New Storage for Hydrogen Fuel

New Storage for Hydrogen Fuel

New Storage for Hydrogen Fuel

The arrangement of hydrogen molecules absorbed by a metal/organic
The arrangement of hydrogen molecules absorbed by a metal/organic "framework" material (MOF) developed by the team of Clark School and NIST researchers.

For the past two years, Clark School researchers Dr. Hui Wu, Dr. Yun Liu and adjunct professor John Rush (Department of Materials Science and Engineering [MSE]) have been working with scientists at the National Institute of Standards and Technology (NIST) Center for Neutron Research (NCNR) to research new materials with superior properties for the storage of hydrogen.

Auto manufacturers are investing billions of dollars to develop hydrogen-powered, fuel-cell based cars and trucks, which require major advances in the production and storage of hydrogen to reduce CO2 in the atmosphere and allow a transition away from the use of the world’s diminishing oil supplies. One of the major challenges in the quest to develop hydrogen fueled vehicles is the creation of lightweight materials that will absorb and release hydrogen at moderate temperatures and pressures.

The behavior of hydrogen can be difficult to study. Devices that use x-rays detect and identify atoms by the electrons that orbit an atom's nucleus. Hydrogen atoms have only one electron each, meaning there is far less for an x-ray to "see". Researchers on the hydrogen storage project are instead making use of powerful neutron-based instruments at the NCNR, developed jointly by Maryland and NIST, to precisely measure the bonding and movement of hydrogen bound in the storage materials. Like electrons, neutrons are also subatomic particles. When neutron beams are sent into a sample, they scatter from the nuclei of the atoms instead of their electrons. The way in which the neutrons scatter, including their direction and energy before and after hitting the sample, tells scientists where the hydrogen is and what it is doing. Using the neutron scattering technique, hydrogen is 10 to 30 times easier to see than other atoms making it a uniquely sensitive probe of hydrogen.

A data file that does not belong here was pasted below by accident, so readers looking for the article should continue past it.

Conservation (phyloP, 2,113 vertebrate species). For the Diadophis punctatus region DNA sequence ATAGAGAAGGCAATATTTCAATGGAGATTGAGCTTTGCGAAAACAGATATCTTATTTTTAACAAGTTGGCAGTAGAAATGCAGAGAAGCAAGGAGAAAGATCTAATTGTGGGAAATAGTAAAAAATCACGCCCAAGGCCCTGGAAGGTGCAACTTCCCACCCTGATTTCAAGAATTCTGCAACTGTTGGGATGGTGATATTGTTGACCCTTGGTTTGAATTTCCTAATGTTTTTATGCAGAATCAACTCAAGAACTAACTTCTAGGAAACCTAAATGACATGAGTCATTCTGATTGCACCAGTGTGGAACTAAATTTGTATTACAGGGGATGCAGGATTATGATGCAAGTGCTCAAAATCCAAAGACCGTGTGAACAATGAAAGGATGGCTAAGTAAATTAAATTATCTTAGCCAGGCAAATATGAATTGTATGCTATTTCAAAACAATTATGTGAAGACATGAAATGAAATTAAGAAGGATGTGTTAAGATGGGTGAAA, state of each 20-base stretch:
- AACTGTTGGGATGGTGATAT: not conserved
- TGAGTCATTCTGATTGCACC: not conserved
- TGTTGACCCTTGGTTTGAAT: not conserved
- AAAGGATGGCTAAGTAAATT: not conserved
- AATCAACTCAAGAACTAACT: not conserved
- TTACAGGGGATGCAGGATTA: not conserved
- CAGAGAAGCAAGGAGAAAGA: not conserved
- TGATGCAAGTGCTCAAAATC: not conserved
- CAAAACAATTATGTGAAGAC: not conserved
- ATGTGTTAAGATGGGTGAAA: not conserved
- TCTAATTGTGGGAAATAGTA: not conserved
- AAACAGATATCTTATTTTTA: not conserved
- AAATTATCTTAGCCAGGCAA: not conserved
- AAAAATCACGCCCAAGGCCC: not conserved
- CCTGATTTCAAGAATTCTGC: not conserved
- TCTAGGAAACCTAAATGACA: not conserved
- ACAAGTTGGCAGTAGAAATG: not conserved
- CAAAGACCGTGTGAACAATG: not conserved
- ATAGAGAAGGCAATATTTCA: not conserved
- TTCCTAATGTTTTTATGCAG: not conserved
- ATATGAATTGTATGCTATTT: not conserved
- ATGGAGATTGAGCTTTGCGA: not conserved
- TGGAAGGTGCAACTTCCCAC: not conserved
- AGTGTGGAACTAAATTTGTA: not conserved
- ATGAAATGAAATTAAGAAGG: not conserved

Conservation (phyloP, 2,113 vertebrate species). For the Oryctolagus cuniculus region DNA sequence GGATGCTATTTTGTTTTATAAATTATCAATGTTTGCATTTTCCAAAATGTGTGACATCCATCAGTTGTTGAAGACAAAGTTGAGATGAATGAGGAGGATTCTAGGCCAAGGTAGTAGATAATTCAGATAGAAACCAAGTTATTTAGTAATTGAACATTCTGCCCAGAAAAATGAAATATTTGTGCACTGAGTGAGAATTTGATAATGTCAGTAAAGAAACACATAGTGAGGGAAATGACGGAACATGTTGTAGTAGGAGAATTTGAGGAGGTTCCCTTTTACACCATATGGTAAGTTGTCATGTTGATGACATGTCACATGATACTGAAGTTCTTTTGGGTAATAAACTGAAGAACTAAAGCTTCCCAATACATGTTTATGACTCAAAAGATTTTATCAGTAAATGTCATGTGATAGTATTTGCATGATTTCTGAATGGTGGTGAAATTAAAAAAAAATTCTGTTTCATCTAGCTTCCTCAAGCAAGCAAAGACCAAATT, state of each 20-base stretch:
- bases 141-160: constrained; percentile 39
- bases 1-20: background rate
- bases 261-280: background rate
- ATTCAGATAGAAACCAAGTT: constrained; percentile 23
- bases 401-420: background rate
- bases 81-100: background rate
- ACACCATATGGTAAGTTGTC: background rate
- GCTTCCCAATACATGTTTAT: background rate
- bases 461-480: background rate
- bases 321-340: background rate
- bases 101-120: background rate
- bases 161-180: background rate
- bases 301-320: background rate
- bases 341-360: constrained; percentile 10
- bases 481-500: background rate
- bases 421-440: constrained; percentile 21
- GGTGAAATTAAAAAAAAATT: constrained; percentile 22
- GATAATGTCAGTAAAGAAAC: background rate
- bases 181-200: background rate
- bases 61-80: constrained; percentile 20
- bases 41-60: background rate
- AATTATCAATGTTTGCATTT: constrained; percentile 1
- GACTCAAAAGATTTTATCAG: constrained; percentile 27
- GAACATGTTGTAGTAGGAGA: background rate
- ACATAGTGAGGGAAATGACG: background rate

The Maryland/NIST team has successfully measured key properties of the storage materials that both they and collaborators from across the U.S. have developed. In one example, they have measured the amount, location and motion of hydrogen found in new metal/organic "framework" materials (MOFs) tailored to provide nanosized pores that can absorb and release large amounts of hydrogen. This information provides invaluable insights into the binding of absorbed gas, and helps guide the development of better materials. (The arrangement of hydrogen molecules absorbed by one of these MOFs is shown above.) The team is also finding new paths to the creation of lightweight metal hydrides that absorb more hydrogen and release it at temperatures required for vehicle operation.

This work is one of many research efforts carried out under the Maryland/NIST cooperative program on Neutron Measurements and Science, managed by MSE Professor and Chair Robert M. Briber. The equipment used is currently the best collection of such instruments in the United States. The Maryland/NIST hydrogen storage research has been presented in a number of invited lectures, including the national meetings of the American Physical Society, Materials Research Society, American Chemical Society, and the American Nuclear Society. The project was also awarded the top prize for materials research at the annual Sigma Xi poster competition at NIST. The team has formed collaborations with colleagues across the U.S., including CalTech, the Jet Propulsion Laboratory, Sandia National Laboratory, the National Renewable Energy Laboratory, UC Berkeley, and the University of Pennsylvania.

For more information, see the Department of Materials Science and Engineering's research spotlight, "New Hydrogen-Storage Materials for Future Alternative-Fuel Vehicles."

October 8, 2007

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